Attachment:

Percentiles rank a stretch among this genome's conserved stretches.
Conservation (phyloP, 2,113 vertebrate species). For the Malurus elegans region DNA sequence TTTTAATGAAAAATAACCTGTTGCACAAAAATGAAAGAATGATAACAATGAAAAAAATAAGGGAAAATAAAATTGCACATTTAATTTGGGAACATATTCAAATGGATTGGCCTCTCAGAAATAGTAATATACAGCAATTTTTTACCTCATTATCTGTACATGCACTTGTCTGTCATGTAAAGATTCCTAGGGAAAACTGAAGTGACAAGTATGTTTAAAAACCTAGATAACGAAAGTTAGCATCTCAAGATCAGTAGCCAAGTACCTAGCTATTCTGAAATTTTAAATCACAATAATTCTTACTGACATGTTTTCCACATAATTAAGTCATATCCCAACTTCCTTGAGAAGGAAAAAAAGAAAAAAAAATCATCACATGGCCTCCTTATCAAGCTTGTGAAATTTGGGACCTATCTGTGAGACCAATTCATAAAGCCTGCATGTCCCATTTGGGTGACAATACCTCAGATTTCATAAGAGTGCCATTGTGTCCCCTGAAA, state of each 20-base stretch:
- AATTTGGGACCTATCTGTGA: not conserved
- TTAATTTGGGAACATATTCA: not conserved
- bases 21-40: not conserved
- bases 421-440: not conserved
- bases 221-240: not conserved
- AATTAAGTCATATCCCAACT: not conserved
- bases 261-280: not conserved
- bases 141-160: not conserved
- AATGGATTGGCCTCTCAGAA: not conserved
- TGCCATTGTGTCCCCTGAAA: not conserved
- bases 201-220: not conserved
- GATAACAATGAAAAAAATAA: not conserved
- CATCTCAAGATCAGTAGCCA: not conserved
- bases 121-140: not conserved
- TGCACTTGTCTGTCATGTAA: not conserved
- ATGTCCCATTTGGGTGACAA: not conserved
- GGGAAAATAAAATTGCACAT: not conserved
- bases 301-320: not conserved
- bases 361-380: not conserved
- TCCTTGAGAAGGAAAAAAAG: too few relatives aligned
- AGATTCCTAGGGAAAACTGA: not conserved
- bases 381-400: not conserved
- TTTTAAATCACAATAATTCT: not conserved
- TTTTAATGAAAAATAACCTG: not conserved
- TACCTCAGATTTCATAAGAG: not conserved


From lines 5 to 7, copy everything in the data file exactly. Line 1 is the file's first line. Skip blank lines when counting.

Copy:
- bases 21-40: not conserved
- bases 421-440: not conserved
- bases 221-240: not conserved